Students in neighboring west-side schools learn different skills, same lessons
St. Jude School, a K-8 Catholic institution on the west-side of Cincinnati, shares a property line with Margaret B. Rost School, a facility operated by Hamilton County Developmental Disabilities Services. Rost supports students with significant disabilities by providing individualized instruction focusing on functional academics, communication and socialization skills, behavior support, and practical tasks for living and working in the community.
Similar addresses on Bridgetown Road isn’t all these two schools share. For over twenty years,they have partnered together to offer students an opportunity to work, play, and learn from one another. Every week, fifth graders from St. Jude visit Rost School students to participate in art projects, computer lab work, physical fitness activities, and learning dance routines together.
This partnership is an awesome opportunity for St. Jude students to learn more about and gain a better awareness of the necessity of respect for life by working with people of differing abilities, and for the Rost students to interact with young people from their community. Students recognize each other outside of their school settings and have formed friendships that they may never have had an opportunity to do before. Because of the positive impact these interactions have on the students, Cyndie Imfeld and Patty Porter from Rost School, along with Elaine Kroger and Maria Schumacher from St. Jude School, have designed new activities for the students to participate in together throughout the year.
At the invite of Imfeld, the music teacher at Rost, St. Jude’s fifth graders participated in Rost’s inaugural “Move a Thon” last fall. This past October, they joined forces once again for this event, in which all of the students move around the outdoor track while listening to music. This social setting allowed students to learn some interesting facts about each other and build more solid personal relationships. In conjunction with the “Move a Thon”, Rost School collects canned goods to help re-supply Anderson Ferry Food Pantry, and fifth graders from St. Jude have joined in this cause by collecting and adding to Rost’s collection each year.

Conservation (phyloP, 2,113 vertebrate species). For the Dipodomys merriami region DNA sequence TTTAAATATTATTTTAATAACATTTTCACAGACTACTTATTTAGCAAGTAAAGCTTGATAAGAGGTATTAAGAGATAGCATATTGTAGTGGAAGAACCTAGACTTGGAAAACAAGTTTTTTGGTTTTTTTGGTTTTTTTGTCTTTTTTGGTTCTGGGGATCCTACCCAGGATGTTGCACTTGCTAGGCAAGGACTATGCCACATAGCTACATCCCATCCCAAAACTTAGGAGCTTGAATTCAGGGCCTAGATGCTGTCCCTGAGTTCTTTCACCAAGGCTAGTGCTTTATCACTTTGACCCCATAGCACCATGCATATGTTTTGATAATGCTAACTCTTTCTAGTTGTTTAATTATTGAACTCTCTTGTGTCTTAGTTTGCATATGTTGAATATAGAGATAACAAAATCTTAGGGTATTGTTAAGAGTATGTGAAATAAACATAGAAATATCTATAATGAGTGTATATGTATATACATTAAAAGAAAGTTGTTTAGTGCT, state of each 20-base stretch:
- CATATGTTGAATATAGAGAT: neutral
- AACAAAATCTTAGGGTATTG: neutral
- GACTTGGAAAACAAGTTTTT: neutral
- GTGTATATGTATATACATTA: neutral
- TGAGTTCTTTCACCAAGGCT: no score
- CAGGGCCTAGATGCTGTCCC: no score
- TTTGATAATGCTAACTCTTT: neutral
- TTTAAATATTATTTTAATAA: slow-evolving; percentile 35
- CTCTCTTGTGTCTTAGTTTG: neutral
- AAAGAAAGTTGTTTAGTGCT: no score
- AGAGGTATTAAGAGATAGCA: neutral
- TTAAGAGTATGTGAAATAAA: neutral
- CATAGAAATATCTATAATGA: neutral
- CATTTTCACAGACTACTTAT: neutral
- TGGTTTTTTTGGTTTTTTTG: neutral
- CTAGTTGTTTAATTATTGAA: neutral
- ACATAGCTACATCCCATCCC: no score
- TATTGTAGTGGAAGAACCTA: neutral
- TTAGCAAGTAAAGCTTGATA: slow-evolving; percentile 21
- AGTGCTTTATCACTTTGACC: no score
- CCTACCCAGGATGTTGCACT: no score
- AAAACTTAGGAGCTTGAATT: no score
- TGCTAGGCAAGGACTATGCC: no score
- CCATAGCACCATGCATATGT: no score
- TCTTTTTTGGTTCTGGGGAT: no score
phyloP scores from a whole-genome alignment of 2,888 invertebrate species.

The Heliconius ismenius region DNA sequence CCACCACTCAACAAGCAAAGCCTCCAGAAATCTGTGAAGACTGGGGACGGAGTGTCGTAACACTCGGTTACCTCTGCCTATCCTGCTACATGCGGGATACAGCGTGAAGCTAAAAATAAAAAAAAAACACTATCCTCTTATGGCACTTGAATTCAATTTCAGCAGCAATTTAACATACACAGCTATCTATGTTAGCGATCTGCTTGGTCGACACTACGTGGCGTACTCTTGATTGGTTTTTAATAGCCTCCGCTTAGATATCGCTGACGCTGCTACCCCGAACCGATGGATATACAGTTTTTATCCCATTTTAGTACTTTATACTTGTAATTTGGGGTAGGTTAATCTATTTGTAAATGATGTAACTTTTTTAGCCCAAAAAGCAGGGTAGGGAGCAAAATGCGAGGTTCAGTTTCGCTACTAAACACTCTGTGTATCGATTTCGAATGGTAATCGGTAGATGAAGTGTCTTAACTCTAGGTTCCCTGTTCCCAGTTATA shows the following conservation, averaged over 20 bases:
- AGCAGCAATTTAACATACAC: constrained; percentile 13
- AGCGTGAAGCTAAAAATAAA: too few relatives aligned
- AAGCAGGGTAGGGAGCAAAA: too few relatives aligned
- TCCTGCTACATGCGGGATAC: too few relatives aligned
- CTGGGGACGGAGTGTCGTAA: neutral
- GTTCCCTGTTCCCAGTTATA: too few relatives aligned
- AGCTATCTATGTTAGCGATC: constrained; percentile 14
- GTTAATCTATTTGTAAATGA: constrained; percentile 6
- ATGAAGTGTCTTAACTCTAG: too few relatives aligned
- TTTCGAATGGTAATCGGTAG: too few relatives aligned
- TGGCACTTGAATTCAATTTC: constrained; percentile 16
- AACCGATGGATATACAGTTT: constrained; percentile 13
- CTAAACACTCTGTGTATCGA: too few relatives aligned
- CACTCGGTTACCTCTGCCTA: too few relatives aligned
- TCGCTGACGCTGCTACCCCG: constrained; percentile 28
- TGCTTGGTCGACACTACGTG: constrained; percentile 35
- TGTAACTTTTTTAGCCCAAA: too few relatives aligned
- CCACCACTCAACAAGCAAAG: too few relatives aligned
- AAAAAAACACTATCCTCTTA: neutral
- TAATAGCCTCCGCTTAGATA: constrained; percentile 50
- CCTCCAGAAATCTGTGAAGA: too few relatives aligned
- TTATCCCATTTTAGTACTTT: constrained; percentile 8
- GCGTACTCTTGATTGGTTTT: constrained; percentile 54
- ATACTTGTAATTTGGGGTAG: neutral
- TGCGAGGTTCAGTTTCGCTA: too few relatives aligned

In February, Rost celebrates “Heart Health” month by doing a Jump Rope for Heart session. St. Jude students participated last year by helping to run stations for Ms. Porter. They kept time for events, counted jumps, and helped students in wheelchairs to move across the ropes. This current group of students is already eagerly anticipating this event.
Last May, Kroger and Schumacher worked with the fifth graders to organize a carnival in order to host the Rost students on their campus. St. Jude students monitored games such as “Punch Out” and “Bingo”, painted faces with mascot pictures, and also did a craft activity together. Students from both schools joined together to play parachute activities in the gym.
Since the beginning of this partnership, every Spring, Rost and St. Jude students have performed an annual concert to showcase what they have learned over the year. Some students sign using the American sign language they have learned throughout the year for songs, while others perform a complex dance routine with the ‘Rocket Rollers’. It is a great celebration to end St. Jude’s time at Rost for the year and to celebrate the many friendships that were formed throughout the year. Both schools look forward to this partnership growing and providing opportunities for more young people to make valuable connections to each other and
positively impact our community.
“At both schools, we work on skills to help the students learn and grow,” says Imfeld. “This isn’t just a good partnership where we work on those skills, it’s a great relationship.”
Kroger adds, “They take care of us and we take care of them. Building those relationships and caring for each other is the lesson that really matters.”
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